Building a future in Vancouver

Before attending graduate school, I worked as a fabricator at a custom kinetic architecture design/build shop. One spring morning, a group of University of Oregon architecture students visited the shop as a part of the Vancouver Program led by Stephen Duff. The reason for their visit was to introduce them to their kinetic architecture class in Vancouver, BC. At the time, I was thinking of returning to graduate school and had been accepted into a few different graduate schools. Meeting those students, learning of the kinetic architecture course offered in Vancouver, and hearing all about Stephen Duff from my colleagues and other students was what eventually inspired me to attend the University of Oregon. This past spring, through the help of the Vancouver Program Scholarship, I Processed with VSCOcam with g3 presetwas not only able to participate in the program that brought me to the University of Oregon, but it has been the highlight of my graduate school career thus far.

My biggest highlight during the Vancouver Program was the course that started it all for me: Kinetic Architecture. Prior to attending the University of Oregon, I was primarily a fabricator of kinetic architecture. In the Vancouver Program, I learned what went into designing the kinetic architecture I helped build. This included learning about different machines, mechanisms, and their advantages and limitations. Structures, materials, and connection details were other major learning points in the course that I greatly enjoyed. Another aspect of the course I enjoyed was the group work. Throughout the term, we worked in self-selected groups based around our interests. Not only did I get to learn from the knowledge of my classmates, but I got to further practice designing and producing as a team. This RB_10_Architecture Design Studio final modelis a skill set I think a lot of architecture students should experience in school, as the profession depends heavily on team work, not only amongst your teammates, but amongst your clients and consultants as well. You can learn a lot from each other.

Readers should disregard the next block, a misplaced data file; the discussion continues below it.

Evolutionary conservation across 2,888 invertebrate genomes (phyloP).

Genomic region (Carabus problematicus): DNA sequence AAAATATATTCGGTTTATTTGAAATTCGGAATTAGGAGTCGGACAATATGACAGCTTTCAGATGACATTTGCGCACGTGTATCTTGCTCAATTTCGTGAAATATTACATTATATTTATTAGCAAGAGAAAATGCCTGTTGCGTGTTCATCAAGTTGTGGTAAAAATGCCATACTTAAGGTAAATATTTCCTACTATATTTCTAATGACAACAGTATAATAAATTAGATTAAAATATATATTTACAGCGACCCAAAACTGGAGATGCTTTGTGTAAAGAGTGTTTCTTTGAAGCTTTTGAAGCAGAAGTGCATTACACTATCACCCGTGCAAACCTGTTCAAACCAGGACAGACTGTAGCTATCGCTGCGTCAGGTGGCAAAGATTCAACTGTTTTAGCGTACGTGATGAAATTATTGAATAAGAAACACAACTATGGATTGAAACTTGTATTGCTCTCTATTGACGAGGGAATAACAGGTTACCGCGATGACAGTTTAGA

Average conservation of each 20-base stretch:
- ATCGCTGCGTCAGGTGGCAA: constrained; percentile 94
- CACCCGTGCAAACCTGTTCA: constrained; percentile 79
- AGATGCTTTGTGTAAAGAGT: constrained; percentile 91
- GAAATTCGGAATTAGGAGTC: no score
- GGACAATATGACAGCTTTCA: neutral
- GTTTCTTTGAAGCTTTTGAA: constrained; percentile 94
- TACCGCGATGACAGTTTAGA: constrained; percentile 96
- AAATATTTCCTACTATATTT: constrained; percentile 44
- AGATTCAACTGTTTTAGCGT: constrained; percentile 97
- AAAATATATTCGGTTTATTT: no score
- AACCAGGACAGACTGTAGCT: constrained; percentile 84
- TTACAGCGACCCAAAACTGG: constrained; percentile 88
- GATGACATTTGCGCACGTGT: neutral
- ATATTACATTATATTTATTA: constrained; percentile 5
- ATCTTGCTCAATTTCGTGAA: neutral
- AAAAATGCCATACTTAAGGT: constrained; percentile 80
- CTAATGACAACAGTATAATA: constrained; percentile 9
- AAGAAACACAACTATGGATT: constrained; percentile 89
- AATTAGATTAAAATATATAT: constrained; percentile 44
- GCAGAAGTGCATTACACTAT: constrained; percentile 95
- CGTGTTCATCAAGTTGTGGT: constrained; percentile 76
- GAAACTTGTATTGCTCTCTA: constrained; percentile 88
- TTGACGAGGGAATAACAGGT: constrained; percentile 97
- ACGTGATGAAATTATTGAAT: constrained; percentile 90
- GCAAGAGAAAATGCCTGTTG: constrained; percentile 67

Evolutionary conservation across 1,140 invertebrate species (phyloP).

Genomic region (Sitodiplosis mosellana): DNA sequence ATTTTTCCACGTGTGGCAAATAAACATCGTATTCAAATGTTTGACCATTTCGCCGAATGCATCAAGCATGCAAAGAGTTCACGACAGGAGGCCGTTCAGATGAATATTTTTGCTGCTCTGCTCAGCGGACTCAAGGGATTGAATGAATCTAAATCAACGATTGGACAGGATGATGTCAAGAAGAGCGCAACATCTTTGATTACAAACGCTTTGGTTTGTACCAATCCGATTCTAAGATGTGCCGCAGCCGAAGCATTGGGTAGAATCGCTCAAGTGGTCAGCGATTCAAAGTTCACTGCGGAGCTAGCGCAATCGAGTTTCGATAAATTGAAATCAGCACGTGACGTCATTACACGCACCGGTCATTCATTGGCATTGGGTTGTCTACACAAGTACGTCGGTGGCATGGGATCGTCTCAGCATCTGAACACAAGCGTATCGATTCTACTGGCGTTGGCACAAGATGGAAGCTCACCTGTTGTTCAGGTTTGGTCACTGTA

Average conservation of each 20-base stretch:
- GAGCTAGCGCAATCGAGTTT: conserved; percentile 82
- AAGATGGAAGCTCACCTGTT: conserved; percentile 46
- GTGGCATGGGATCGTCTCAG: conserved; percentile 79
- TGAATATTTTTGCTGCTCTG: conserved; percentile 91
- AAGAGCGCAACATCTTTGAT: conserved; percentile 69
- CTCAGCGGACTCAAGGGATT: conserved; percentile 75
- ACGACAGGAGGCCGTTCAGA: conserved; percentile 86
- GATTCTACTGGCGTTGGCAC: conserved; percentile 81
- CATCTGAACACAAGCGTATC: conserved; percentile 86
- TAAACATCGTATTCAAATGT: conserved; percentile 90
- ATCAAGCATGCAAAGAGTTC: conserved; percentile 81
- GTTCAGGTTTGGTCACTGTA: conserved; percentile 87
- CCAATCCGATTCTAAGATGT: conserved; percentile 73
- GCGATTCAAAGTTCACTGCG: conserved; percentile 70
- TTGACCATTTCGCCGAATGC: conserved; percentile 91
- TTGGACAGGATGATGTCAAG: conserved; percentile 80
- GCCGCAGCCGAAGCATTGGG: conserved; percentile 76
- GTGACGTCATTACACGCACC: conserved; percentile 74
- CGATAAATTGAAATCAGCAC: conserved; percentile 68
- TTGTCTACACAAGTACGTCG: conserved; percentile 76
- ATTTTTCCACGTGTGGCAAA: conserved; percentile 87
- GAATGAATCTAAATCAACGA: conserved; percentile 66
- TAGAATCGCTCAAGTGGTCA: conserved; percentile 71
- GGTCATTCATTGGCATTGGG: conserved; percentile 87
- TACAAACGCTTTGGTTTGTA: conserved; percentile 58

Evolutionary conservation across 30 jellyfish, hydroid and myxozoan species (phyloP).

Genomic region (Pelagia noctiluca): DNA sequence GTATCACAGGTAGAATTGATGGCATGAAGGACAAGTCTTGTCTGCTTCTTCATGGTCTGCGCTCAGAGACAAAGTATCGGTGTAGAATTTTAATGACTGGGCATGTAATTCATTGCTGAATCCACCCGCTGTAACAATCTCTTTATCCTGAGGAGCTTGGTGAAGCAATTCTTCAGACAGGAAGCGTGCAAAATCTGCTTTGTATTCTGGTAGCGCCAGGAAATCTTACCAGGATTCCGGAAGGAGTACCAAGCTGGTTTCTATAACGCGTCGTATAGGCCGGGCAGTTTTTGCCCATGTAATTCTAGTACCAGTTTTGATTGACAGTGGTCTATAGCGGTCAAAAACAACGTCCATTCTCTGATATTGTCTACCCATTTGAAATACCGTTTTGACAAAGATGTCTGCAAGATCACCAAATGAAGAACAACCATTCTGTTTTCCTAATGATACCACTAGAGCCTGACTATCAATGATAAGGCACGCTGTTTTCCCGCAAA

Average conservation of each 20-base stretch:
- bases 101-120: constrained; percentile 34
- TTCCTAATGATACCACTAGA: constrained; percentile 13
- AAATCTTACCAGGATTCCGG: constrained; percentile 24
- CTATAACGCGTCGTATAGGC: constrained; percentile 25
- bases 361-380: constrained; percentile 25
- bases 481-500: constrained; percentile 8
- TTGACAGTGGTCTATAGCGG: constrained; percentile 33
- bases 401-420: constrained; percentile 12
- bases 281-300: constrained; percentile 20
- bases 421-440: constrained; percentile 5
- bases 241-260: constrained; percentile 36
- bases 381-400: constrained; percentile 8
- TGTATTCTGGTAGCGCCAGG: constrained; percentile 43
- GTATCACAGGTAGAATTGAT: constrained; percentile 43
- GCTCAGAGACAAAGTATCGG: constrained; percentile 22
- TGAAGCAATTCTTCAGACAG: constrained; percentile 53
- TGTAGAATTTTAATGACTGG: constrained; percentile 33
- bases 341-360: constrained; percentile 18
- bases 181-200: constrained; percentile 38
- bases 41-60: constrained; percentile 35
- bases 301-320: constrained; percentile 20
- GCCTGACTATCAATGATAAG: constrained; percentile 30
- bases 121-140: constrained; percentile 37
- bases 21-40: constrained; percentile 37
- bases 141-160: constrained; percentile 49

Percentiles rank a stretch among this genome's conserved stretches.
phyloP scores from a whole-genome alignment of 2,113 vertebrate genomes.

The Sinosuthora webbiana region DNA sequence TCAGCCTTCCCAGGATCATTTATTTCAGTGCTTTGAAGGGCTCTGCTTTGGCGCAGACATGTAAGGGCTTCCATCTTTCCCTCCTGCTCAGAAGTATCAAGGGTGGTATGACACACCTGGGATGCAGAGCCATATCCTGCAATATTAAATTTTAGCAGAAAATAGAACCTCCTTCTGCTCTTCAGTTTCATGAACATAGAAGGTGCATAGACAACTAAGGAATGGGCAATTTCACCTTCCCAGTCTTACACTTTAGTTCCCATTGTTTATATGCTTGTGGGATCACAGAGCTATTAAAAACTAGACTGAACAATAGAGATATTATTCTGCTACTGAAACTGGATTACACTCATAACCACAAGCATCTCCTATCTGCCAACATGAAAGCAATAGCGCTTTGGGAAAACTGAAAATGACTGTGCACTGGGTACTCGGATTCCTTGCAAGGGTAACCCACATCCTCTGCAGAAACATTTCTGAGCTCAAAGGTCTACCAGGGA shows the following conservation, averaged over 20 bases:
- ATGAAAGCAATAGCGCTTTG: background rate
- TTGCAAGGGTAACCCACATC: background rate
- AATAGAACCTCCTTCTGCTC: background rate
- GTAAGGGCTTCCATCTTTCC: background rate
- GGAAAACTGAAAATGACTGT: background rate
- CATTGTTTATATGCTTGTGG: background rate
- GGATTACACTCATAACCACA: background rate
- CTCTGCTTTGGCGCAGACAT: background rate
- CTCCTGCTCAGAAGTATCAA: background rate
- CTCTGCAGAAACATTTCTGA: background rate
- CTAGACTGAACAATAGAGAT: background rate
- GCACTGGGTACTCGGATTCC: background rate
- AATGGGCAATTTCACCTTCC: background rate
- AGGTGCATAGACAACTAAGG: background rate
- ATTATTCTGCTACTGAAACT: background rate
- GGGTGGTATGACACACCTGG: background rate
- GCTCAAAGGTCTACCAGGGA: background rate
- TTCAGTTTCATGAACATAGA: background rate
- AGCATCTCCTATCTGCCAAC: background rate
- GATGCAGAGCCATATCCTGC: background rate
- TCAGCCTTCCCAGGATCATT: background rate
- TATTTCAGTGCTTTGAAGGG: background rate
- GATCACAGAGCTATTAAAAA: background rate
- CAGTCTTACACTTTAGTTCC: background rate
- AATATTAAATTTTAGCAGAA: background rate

Related to the kinetic architecture class was the digital modeling course taught alongside it. In this class, we learned two different digital modeling programs to help us produce digital animations of our kinetic architecture projects. One of my biggest weaknesses as an architecture student has been in digital modeling. This has been primarily because I have been so intimidated by the rendering process of digital modeling. From textures, texture mapping, to lighting, camera angles, and camera settings, it gets very overwhelming. Learning digital modeling, animation, and rendering under the direction of one of the original developers of the modeling program was amazing. Not only did he break down my fears and apprehension towards digital modeling, but his enthusiasm towards digital modeling was contagious. I can’t wait to apply what I have learned to my other architecture design studios.

Amidst the kinetic architecture course, getting to study abroad in Vancouver also taught me a lot about the successes and failures of Vancouver as a large cosmopolitan city. Unfortunately, one of its biggest failures is its high cost of living. Not only is food expensive, but housing prices are through the roof. This I noticed prohibited diversity in the ages and backgrounds of its residents. One of its greatest successes I saw in Vancouver however was its waterfront. Nearly all of its waterfront property in down Vancouver has been turned into bike and pedestrian trails, with parks intermittently placed along the way. By giving the waterfront to the public, it provides its residents a positive resource for recreation and sustainable transportation. It is one of the biggest reasons why I think so many people find Vancouver to be such a beautiful city. I am looking forward towards using these experience in future urban planning courses.RB_1_panorama of Vancouver

Upon my return to the United States, people ask me what my favorite thing about Vancouver was. Without a doubt, I will always mention the kinetic architecture course and the urban environment of Vancouver.

– Rachelle Byarlay, Architecture in Vancouver

1 Comment

  1. Tyler at Savoury Chef

    November 26, 2015 at 8:01 pm

    Glad you enjoyed your trip to Vancouver, and your point about one of our biggest failures being the high cost of living, is right on the mark. Everything here is incredibly expensive and it’s sad to see the effect this has on the cultural vibrancy of the city. As you say however, the city is beautiful and all is not lost by a long shot.

    Hello and good wishes from Vancouver, and it must be said that Oregon is stunningly beautiful, absolutely love it.

    Tyler @ Savoury Chef

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